As Joe Biden has occasion to show us, humor can be a double-edged sword. And, even more recently, Obama has used humor to achieve varying degrees of success. Leaders must be careful when and how they use it. While you may think that humor endears you, it might have the opposite effect. While you think that humor draws people to you, it may be a stink that keeps them miles away. Humor is a subtle tool that can often turn on you.
1. Be Self-Effacing but not Self-Deprecating
Leaders must generally try to avoid self-deprecation in the office. By poking fun at yourself you leave room for others to do so and the projects you are working on. It’s one thing to jokingly admit your guilty food pleasures but it’s another thing completely to jest about how you always do your best work when there’s a deadline or how you despise meetings. Even though people will immediately relate to you and laugh–they will be able to use it against you at a later date.
Self-effacement is the best way for leaders to make jokes about themselves without the high costs of self-deprecation. With self-effacement you can casually poke-fun at yourself and create a friendly atmosphere where no one feels threatened by your presence or, even worse, bored with your company. Don’t try too hard to relate with people by exposing all of your flaws, dislikes, and weaknesses at once.
2. Be Reflective but not Reflexive
Simply put, before you tell a joke, think. First rule: assume you’re not funny and assume no one is going to get your joke. Your immediate reaction should be not to tell it. Telling the joke or using humor should be the exception not the rule.
Wait. Think about your joke before you say them. What you find funny others might find offensive. Remember, not everyone has the same sense of humor and didn’t watch the same comedy special you did last night. Don’t make the mistake of assuming people will get your humor. Smart leaders know that humor can never be taken back. Make a bad joke, and you can spend forever saying you didn’t mean it. They will analyze it, psychoanalyze it, make attributions, and someplace think that the joke reveals something inside of you. When making a joke, make sure to be reflective, not reflexive.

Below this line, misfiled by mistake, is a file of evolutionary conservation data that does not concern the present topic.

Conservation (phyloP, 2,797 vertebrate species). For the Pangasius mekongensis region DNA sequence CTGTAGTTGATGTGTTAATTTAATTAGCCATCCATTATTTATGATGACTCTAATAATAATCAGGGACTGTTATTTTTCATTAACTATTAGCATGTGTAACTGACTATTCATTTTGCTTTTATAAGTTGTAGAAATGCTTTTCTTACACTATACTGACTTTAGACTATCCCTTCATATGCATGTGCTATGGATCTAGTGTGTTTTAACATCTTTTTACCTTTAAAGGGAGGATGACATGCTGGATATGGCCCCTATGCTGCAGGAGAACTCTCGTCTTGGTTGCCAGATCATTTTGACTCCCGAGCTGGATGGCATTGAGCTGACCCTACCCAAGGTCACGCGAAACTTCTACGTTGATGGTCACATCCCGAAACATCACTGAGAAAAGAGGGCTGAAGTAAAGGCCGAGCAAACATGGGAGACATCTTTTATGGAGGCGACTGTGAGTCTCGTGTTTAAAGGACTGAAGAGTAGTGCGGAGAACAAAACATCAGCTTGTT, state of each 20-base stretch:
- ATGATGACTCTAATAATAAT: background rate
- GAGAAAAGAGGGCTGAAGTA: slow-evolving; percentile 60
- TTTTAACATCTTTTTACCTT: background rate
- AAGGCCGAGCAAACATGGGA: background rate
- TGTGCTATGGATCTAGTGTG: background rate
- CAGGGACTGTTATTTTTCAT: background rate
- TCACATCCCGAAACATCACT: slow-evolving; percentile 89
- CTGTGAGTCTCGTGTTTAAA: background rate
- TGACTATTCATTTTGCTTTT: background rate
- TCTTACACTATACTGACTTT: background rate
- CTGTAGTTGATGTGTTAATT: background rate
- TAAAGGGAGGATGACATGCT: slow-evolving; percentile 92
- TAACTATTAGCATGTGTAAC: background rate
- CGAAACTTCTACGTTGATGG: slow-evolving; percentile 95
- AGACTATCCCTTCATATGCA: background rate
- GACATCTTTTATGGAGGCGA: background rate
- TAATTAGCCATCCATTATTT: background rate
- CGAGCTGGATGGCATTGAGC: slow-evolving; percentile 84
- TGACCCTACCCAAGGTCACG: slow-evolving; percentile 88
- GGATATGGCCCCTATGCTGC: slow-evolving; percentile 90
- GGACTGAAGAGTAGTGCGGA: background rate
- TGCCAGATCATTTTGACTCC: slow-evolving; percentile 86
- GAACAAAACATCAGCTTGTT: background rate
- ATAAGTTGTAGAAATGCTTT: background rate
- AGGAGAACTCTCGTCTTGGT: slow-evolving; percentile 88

3. Be Yourself but not Popular
Often in our attempts to be popular, we sometimes to be someone we’re not. You can’t be someone you’re not, so don’t try it. Don’t try to use humor to fit in where you can’t. I’m always taken by the leader who makes jokes about the hardship of the times and the struggle of the days, when in fact, he or she doesn’t realize that their hardship is not someone else’s hardship, and their situation is not someone else’s situation. Think of the politician who is driven in a limo to the local diner during the election and makes some jokes about the hamburger, when everyone knows she hasn’t had anything but shrimp and tofu for the last ten years. Be yourself and you’ll be real.
4. Know the Context but not be Overwhelmed by it
In all situations, there is a sliver of a joke. First and foremost, understand the situation. Telling a joke at a funeral might be funny, but it’s still a funeral.
If the situation at you office is perilous and downsizing is on the horizon some humor can be helpful–it lightens the mood, it creates camaraderie, and it gets people’s mind off the bigger, bleaker, picture. However, gallows-meets-recession-humor needs to be applied wisely and with decorum. It’s one thing to quickly riff on a superiors nonsensical command with your team but it’s another matter completely when you begin to comically wonder out-loud as to what your employees will do job-wise in a few months. Again, if you don’t think your joke will fly–smother it and go back to your blueprints.